The President’s Putter, which ended at Rye Golf Club in East Sussex, in the bottom right-hand corner of England, last Sunday, is a golf event of low importance but high significance. Its importance in life’s grand scheme is low is because it is a match-play competition only for members of the Oxford and Cambridge Golfing Society who, while being very august and decidedly brainy, compose a fraction of Britain’s amateur golfers. And many of whom went to Britain’s public schools which, Britain being Britain where you mustn’t say what you mean though you must mean what you say, means the public schools were actually private.
But its significance? Now that is another matter altogether. It is as high as the sky. It is significant because it is fun. “It’s a wonderful competition – for those who play in it,” said Peter Dawson, the past chief executive of the R&A. “Golf would be better if there were more competitions that shared its characteristics.”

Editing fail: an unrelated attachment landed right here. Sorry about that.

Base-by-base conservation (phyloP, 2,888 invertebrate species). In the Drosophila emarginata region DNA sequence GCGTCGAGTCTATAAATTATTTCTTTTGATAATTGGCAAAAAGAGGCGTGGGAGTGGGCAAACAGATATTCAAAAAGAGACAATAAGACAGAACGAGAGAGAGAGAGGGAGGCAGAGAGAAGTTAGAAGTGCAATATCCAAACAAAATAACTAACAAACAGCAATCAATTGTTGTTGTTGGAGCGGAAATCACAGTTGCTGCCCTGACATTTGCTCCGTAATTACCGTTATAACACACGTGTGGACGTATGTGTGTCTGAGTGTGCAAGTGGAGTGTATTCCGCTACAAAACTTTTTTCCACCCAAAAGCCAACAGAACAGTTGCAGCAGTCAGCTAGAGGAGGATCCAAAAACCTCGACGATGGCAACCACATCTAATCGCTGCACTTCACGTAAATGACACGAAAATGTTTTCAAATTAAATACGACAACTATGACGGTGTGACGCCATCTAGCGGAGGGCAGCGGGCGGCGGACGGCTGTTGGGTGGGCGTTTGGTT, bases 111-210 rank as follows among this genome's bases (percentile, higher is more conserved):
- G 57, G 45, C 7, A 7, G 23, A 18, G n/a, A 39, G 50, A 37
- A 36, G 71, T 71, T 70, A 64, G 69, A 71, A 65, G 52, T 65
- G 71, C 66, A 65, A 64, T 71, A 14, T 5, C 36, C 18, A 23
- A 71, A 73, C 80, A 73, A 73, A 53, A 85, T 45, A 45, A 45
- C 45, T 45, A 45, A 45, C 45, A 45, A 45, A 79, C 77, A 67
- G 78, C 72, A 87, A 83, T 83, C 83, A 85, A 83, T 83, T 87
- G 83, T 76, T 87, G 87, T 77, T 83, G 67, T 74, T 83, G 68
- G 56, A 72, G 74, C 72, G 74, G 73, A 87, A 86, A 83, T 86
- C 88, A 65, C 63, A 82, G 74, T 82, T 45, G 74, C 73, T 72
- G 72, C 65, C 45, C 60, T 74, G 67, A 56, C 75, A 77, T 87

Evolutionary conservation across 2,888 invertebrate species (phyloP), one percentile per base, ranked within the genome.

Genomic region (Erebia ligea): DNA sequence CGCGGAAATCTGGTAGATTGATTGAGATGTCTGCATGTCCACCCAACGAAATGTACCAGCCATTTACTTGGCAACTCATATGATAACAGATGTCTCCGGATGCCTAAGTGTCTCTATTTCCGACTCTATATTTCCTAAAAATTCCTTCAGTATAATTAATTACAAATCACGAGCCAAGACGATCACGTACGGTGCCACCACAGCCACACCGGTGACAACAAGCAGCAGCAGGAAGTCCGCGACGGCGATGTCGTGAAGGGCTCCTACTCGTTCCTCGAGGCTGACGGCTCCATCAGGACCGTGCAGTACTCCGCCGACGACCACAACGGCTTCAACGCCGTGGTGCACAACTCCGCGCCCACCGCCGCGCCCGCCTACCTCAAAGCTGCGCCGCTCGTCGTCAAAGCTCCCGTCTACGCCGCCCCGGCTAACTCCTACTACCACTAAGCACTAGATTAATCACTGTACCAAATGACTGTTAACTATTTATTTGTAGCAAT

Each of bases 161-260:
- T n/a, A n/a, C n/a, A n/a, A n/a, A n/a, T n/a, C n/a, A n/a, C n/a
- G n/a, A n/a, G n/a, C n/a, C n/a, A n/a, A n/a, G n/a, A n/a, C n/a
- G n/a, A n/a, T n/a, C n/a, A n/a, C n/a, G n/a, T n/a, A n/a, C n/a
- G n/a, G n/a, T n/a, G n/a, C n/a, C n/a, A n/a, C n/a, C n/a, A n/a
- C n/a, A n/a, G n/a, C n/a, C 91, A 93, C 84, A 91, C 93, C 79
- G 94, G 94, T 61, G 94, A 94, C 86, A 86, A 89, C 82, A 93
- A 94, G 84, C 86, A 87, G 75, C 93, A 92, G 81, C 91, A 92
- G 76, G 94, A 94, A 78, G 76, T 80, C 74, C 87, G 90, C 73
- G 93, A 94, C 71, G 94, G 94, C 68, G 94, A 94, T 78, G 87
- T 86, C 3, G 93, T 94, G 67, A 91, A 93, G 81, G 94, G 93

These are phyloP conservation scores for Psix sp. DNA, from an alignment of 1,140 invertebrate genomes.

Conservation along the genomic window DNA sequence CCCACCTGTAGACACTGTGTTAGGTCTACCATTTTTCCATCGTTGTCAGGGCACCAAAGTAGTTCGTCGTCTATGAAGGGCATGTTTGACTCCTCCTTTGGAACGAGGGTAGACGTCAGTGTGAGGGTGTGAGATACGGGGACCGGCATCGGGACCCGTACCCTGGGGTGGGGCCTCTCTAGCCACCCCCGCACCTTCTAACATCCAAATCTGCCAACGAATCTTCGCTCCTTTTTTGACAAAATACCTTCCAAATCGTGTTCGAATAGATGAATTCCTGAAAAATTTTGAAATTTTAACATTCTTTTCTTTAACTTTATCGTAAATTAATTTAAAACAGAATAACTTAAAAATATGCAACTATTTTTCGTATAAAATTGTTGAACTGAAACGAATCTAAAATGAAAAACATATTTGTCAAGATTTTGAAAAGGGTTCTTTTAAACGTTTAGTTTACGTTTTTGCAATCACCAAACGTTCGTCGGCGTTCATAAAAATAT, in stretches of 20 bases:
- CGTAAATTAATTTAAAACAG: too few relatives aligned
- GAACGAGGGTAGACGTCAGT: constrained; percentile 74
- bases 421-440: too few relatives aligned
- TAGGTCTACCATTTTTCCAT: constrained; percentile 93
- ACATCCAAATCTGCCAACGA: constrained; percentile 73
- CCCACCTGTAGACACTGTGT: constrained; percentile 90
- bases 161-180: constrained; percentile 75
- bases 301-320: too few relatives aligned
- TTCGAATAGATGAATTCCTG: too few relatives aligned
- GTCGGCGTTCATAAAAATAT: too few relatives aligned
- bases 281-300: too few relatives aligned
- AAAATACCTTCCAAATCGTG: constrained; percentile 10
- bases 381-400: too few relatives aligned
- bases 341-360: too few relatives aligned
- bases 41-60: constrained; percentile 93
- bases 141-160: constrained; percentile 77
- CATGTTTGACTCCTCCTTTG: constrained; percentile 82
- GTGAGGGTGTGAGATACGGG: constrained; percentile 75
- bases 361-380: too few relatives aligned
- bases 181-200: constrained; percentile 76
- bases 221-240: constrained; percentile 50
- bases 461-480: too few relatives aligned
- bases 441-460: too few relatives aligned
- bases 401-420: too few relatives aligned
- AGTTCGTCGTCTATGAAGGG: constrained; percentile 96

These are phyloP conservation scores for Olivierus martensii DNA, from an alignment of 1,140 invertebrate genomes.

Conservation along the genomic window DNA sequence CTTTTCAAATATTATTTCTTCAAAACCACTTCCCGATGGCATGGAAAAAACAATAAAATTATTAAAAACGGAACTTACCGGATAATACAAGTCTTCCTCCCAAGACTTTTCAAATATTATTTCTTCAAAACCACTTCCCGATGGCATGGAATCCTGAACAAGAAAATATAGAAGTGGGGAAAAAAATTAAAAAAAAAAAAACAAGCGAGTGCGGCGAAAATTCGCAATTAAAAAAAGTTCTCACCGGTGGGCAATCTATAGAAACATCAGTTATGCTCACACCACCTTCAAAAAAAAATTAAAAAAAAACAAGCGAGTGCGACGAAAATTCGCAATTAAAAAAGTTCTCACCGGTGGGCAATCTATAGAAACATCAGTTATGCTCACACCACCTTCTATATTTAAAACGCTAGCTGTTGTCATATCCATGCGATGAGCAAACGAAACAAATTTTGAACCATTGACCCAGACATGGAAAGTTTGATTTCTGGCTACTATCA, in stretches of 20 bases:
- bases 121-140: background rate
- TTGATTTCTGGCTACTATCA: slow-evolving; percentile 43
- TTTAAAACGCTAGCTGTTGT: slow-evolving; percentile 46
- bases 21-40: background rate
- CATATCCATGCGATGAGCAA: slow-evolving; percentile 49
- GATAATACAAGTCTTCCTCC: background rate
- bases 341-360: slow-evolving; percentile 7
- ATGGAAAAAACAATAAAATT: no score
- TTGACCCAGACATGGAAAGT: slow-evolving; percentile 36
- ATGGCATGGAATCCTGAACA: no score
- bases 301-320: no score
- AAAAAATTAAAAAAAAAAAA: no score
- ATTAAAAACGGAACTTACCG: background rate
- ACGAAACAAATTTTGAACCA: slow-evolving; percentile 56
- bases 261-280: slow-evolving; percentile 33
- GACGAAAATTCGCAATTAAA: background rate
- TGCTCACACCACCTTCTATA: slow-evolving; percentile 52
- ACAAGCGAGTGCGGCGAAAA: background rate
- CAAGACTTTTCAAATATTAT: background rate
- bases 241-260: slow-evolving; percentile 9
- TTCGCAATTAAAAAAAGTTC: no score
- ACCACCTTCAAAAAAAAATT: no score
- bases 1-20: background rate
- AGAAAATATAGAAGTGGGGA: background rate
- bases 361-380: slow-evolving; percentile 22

It is eccentric, taking place just after New Year, often when Britain’s weather is just turning really cold and frankly, the colder the better. One year a competitor wore three pairs of socks, underwear, pyjamas, trousers, rain trousers, a heavy shirt, six sweaters, two scarves, two pairs of gloves and a balaclava. Right on cue last week, the barometer plummeted.
The Society was formed in 1898, which makes it younger than the Boat Race between Oxford and Cambridge first held in 1829, the rugby match between the two universiti...
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